Instability and Nonlinearity of Long-Run Money Demand: Econometric Theory and Empirical Analysis (OeNB Project No. 18692)
Instability and Nonlinearity of Long-Run Money Demand: Econometric Theory and Empirical Analysis
01.07.2022 - 31.12.2025
Jubiläumsfonds der Oesterreichischen Nationalbank (OeNB)
Many central banks, including the ESCB and the FED, are currently reviewing their strategies. Despite a less prominent role of the monetary pillar due to (i) apparent money demand instability and thus presumably diminished predictive power on the one hand and (ii) a shift towards interest-rate rules centered monetary policy on the other, a detailed understanding of money demand - in particular its determinants, its stability and its functional form - remains important for assessing the transmission of monetary policy, in particular over the medium- to long-run. The project will identify sources of instabilities or nonlinearities of money demand and the determinants of money demand. The empirical analysis will be performed for a large number of countries over long periods, which implies that detailed understanding of the (dis-)similarities of money demand across countries and episodes is gained; providing a sound basis for reassessing the importance of money demand for monetary policy.The project has two intertwined components: Econometric theory development and encompassing empirical application. We tackle the problems plaguing money demand analysis by developing a smooth transition cointegration centered modelling cycle that: (i) allows to identify the relevant variables, (ii) allows to test for instabilities and nonlinearities, (iii) is flexible with respect to the types or shapes of instabilities and/or nonlinearities and (iv) identifies the drivers and shapes of the instabilities and nonlinearities.The developed methods will be used to analyze in great detail long-run money demand for as many countries as possible for as long periods as possible; including a large number of variables potentially relevant for money demand. This will lead to thorough understanding of the similarities and dissimilarities of money demand across countries and periods, including existence, stability and form of long-run money demand relations as well as the relevant variables.The applied research methods correspond to the intertwined components of the project - econometric theory development and empirical application. This means that we employ the following research methods: (i) development of econometric theory, (ii) a careful implementation and performance evaluation of the developed methodology to gauge its usefulness and applicability (as well as the relative performance, where applicable, to competing methods), (iv) careful construction of encompassing data sets, (iv) detailed and thorough applied econometric analysis using our new methodology as well as a battery of existing time-series econometric tools, mostly for preliminary analyses.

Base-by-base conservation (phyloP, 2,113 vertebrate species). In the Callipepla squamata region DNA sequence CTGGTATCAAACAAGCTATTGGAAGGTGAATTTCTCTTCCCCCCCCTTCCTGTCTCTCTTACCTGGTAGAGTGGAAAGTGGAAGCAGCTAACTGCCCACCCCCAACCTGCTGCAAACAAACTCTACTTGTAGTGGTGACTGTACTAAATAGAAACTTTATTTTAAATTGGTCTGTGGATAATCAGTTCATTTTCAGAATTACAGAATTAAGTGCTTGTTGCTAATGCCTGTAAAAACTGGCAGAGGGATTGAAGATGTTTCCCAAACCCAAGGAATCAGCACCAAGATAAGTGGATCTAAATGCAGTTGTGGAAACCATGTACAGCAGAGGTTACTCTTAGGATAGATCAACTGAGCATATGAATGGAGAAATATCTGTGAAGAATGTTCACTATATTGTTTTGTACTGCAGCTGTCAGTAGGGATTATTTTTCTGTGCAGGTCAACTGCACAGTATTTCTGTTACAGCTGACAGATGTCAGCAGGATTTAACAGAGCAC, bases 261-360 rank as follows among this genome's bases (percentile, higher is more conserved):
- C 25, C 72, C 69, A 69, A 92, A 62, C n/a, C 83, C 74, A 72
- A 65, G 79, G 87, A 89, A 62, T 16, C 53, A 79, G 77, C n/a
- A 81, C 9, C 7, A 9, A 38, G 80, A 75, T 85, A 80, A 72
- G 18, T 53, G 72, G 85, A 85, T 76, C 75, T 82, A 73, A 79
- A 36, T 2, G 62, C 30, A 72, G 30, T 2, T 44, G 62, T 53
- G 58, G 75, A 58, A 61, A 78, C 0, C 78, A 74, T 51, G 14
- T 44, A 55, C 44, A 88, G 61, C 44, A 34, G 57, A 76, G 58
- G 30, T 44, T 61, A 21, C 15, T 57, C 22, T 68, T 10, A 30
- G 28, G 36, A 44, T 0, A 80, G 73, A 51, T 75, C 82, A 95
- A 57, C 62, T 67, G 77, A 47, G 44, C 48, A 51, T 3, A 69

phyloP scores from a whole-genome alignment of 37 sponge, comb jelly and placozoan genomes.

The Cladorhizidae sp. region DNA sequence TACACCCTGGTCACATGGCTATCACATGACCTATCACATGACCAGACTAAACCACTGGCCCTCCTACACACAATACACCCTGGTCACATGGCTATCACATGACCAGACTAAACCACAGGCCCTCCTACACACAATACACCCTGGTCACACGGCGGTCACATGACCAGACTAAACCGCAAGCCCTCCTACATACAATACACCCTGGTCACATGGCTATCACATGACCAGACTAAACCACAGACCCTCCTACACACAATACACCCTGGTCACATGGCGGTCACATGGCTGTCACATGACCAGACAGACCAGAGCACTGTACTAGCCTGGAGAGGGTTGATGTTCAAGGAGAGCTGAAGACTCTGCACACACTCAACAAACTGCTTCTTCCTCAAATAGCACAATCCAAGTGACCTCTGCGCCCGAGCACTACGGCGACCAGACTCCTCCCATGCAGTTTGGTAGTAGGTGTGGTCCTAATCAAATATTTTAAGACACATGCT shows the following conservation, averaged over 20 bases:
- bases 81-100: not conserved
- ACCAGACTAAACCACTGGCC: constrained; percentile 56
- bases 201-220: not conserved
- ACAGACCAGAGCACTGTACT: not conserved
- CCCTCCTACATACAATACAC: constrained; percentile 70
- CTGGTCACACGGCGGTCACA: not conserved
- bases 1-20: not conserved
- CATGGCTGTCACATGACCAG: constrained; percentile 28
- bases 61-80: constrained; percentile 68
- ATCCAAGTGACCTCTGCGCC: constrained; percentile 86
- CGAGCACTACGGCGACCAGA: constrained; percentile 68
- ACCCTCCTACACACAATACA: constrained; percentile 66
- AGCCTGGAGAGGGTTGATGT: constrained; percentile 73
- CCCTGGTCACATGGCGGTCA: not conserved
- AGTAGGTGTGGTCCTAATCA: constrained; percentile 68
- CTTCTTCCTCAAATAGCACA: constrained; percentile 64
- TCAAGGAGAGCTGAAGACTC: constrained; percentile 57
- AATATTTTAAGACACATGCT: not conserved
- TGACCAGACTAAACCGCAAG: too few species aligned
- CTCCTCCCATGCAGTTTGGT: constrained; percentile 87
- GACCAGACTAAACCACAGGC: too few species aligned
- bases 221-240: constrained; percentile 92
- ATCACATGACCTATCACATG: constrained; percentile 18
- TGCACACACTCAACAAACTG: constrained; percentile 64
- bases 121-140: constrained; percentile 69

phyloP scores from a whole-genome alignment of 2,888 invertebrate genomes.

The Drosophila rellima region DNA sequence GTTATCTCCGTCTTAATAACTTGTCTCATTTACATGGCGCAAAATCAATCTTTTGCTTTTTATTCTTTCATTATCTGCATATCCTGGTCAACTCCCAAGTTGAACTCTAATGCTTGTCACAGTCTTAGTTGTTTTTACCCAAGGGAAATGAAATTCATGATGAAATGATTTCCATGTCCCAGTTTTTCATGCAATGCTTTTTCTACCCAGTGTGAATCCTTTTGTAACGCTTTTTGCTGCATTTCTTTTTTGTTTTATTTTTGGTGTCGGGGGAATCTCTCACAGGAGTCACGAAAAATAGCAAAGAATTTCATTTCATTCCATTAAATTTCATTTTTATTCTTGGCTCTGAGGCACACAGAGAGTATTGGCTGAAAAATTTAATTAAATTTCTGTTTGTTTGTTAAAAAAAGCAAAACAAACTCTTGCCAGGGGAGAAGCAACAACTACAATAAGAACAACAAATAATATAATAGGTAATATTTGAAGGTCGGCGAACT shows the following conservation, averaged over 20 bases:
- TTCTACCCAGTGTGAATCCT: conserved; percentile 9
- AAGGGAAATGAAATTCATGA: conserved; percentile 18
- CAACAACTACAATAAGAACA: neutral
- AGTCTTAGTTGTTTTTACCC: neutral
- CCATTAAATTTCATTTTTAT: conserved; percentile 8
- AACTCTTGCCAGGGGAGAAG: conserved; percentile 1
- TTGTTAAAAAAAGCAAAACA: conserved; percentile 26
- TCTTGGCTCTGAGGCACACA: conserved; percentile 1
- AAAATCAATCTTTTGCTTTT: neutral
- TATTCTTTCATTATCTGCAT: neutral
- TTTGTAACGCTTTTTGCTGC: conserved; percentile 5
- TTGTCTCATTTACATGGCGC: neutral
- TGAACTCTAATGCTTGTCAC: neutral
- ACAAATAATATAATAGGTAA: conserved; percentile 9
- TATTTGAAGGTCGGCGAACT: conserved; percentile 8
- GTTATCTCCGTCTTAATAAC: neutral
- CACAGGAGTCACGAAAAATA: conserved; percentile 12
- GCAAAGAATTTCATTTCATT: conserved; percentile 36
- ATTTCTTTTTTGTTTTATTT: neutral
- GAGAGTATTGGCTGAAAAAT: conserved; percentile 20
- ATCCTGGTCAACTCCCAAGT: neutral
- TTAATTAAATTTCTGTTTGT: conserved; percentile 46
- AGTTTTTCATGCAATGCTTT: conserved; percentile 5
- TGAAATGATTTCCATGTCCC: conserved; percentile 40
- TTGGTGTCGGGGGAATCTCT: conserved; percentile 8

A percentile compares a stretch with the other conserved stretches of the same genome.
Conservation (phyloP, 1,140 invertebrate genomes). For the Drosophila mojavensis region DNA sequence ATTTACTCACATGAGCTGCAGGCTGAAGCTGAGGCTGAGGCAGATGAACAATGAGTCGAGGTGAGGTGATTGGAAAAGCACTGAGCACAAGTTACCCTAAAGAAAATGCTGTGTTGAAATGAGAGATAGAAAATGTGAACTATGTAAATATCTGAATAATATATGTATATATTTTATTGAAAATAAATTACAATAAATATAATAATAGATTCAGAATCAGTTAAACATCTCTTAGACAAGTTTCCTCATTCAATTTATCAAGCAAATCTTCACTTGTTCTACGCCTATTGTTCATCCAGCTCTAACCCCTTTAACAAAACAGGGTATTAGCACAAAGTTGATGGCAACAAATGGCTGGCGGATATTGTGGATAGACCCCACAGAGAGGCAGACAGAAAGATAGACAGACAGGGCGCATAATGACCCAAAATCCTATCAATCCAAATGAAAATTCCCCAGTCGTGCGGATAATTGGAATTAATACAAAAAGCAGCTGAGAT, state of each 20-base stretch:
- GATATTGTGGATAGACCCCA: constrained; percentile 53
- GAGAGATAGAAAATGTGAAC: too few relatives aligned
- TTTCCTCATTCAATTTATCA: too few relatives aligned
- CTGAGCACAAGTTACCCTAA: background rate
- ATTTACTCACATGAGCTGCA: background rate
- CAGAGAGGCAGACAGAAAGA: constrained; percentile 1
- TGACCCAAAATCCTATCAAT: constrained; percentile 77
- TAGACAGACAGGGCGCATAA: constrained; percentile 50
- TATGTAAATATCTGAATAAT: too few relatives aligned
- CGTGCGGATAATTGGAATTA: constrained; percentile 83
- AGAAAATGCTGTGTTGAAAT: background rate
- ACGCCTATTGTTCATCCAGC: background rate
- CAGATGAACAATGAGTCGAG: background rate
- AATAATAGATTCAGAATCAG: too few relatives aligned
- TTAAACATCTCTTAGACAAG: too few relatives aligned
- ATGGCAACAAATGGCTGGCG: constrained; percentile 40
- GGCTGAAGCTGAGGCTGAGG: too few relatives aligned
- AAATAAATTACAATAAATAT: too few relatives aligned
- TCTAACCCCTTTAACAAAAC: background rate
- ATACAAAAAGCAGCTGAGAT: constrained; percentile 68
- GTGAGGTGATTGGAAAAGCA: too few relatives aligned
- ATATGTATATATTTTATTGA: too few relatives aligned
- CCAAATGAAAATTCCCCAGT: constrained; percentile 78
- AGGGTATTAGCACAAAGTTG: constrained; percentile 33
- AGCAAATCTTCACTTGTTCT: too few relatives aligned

Supported by funds of the Oesterreichische Nationalbank (Austrian Central Bank, Anniversary Fund, project number: 18692)